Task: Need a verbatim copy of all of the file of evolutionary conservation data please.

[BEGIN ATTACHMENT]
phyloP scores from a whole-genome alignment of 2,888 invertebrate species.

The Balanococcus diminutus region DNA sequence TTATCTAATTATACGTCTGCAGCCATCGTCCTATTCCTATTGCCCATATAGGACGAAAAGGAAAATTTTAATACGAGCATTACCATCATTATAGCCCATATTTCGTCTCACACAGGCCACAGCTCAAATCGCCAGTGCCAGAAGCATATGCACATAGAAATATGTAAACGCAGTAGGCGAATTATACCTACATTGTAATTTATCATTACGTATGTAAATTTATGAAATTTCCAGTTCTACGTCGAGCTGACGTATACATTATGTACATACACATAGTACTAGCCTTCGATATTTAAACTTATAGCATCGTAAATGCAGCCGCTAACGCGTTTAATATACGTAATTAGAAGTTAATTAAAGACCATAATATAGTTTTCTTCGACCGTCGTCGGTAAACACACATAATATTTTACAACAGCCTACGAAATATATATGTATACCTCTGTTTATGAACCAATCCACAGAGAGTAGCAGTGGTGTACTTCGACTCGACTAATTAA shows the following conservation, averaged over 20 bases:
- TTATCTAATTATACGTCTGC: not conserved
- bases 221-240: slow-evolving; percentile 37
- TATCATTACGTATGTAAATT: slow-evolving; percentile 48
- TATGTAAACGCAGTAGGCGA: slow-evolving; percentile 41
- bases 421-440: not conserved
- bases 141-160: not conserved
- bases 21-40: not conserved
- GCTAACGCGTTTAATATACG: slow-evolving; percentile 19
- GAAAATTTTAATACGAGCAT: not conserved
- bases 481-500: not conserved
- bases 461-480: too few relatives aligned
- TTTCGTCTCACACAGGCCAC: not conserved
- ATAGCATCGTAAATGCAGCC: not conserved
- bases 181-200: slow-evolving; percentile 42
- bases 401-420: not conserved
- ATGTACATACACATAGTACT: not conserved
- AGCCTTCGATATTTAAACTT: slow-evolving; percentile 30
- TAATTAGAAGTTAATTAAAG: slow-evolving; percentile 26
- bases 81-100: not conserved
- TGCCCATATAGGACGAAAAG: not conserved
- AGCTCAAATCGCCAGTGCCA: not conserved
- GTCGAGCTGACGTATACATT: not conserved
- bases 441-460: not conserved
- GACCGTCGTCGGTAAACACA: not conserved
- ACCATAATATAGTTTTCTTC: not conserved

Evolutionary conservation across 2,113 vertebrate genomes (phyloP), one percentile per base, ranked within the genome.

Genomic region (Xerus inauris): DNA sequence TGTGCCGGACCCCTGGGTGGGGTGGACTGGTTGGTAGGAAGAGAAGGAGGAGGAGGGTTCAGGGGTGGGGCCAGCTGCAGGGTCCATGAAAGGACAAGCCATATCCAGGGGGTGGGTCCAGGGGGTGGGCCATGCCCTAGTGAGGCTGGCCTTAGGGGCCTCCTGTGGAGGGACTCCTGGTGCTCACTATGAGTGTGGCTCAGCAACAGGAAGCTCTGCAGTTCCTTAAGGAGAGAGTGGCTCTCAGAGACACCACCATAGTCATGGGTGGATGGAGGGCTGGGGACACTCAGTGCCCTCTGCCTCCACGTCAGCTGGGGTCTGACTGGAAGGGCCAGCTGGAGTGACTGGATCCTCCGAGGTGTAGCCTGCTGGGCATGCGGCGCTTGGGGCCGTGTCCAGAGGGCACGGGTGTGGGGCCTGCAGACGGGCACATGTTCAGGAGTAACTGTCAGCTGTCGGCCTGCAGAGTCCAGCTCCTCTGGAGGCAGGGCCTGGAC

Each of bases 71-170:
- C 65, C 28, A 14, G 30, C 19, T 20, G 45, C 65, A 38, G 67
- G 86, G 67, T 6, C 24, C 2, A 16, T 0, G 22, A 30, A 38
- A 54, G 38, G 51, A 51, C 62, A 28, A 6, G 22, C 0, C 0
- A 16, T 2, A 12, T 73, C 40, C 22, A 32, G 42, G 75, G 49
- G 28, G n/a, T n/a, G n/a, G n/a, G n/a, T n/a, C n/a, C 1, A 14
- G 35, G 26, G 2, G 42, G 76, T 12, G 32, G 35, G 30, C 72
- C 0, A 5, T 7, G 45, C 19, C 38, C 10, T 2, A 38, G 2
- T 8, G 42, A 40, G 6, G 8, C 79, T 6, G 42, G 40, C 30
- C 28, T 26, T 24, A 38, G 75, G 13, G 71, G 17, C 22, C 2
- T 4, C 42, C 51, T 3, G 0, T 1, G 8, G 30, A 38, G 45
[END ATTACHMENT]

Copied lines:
phyloP scores from a whole-genome alignment of 2,888 invertebrate species.

The Balanococcus diminutus region DNA sequence TTATCTAATTATACGTCTGCAGCCATCGTCCTATTCCTATTGCCCATATAGGACGAAAAGGAAAATTTTAATACGAGCATTACCATCATTATAGCCCATATTTCGTCTCACACAGGCCACAGCTCAAATCGCCAGTGCCAGAAGCATATGCACATAGAAATATGTAAACGCAGTAGGCGAATTATACCTACATTGTAATTTATCATTACGTATGTAAATTTATGAAATTTCCAGTTCTACGTCGAGCTGACGTATACATTATGTACATACACATAGTACTAGCCTTCGATATTTAAACTTATAGCATCGTAAATGCAGCCGCTAACGCGTTTAATATACGTAATTAGAAGTTAATTAAAGACCATAATATAGTTTTCTTCGACCGTCGTCGGTAAACACACATAATATTTTACAACAGCCTACGAAATATATATGTATACCTCTGTTTATGAACCAATCCACAGAGAGTAGCAGTGGTGTACTTCGACTCGACTAATTAA shows the following conservation, averaged over 20 bases:
- TTATCTAATTATACGTCTGC: not conserved
- bases 221-240: slow-evolving; percentile 37
- TATCATTACGTATGTAAATT: slow-evolving; percentile 48
- TATGTAAACGCAGTAGGCGA: slow-evolving; percentile 41
- bases 421-440: not conserved
- bases 141-160: not conserved
- bases 21-40: not conserved
- GCTAACGCGTTTAATATACG: slow-evolving; percentile 19
- GAAAATTTTAATACGAGCAT: not conserved
- bases 481-500: not conserved
- bases 461-480: too few relatives aligned
- TTTCGTCTCACACAGGCCAC: not conserved
- ATAGCATCGTAAATGCAGCC: not conserved
- bases 181-200: slow-evolving; percentile 42
- bases 401-420: not conserved
- ATGTACATACACATAGTACT: not conserved
- AGCCTTCGATATTTAAACTT: slow-evolving; percentile 30
- TAATTAGAAGTTAATTAAAG: slow-evolving; percentile 26
- bases 81-100: not conserved
- TGCCCATATAGGACGAAAAG: not conserved
- AGCTCAAATCGCCAGTGCCA: not conserved
- GTCGAGCTGACGTATACATT: not conserved
- bases 441-460: not conserved
- GACCGTCGTCGGTAAACACA: not conserved
- ACCATAATATAGTTTTCTTC: not conserved

Evolutionary conservation across 2,113 vertebrate genomes (phyloP), one percentile per base, ranked within the genome.

Genomic region (Xerus inauris): DNA sequence TGTGCCGGACCCCTGGGTGGGGTGGACTGGTTGGTAGGAAGAGAAGGAGGAGGAGGGTTCAGGGGTGGGGCCAGCTGCAGGGTCCATGAAAGGACAAGCCATATCCAGGGGGTGGGTCCAGGGGGTGGGCCATGCCCTAGTGAGGCTGGCCTTAGGGGCCTCCTGTGGAGGGACTCCTGGTGCTCACTATGAGTGTGGCTCAGCAACAGGAAGCTCTGCAGTTCCTTAAGGAGAGAGTGGCTCTCAGAGACACCACCATAGTCATGGGTGGATGGAGGGCTGGGGACACTCAGTGCCCTCTGCCTCCACGTCAGCTGGGGTCTGACTGGAAGGGCCAGCTGGAGTGACTGGATCCTCCGAGGTGTAGCCTGCTGGGCATGCGGCGCTTGGGGCCGTGTCCAGAGGGCACGGGTGTGGGGCCTGCAGACGGGCACATGTTCAGGAGTAACTGTCAGCTGTCGGCCTGCAGAGTCCAGCTCCTCTGGAGGCAGGGCCTGGAC

Each of bases 71-170:
- C 65, C 28, A 14, G 30, C 19, T 20, G 45, C 65, A 38, G 67
- G 86, G 67, T 6, C 24, C 2, A 16, T 0, G 22, A 30, A 38
- A 54, G 38, G 51, A 51, C 62, A 28, A 6, G 22, C 0, C 0
- A 16, T 2, A 12, T 73, C 40, C 22, A 32, G 42, G 75, G 49
- G 28, G n/a, T n/a, G n/a, G n/a, G n/a, T n/a, C n/a, C 1, A 14
- G 35, G 26, G 2, G 42, G 76, T 12, G 32, G 35, G 30, C 72
- C 0, A 5, T 7, G 45, C 19, C 38, C 10, T 2, A 38, G 2
- T 8, G 42, A 40, G 6, G 8, C 79, T 6, G 42, G 40, C 30
- C 28, T 26, T 24, A 38, G 75, G 13, G 71, G 17, C 22, C 2
- T 4, C 42, C 51, T 3, G 0, T 1, G 8, G 30, A 38, G 45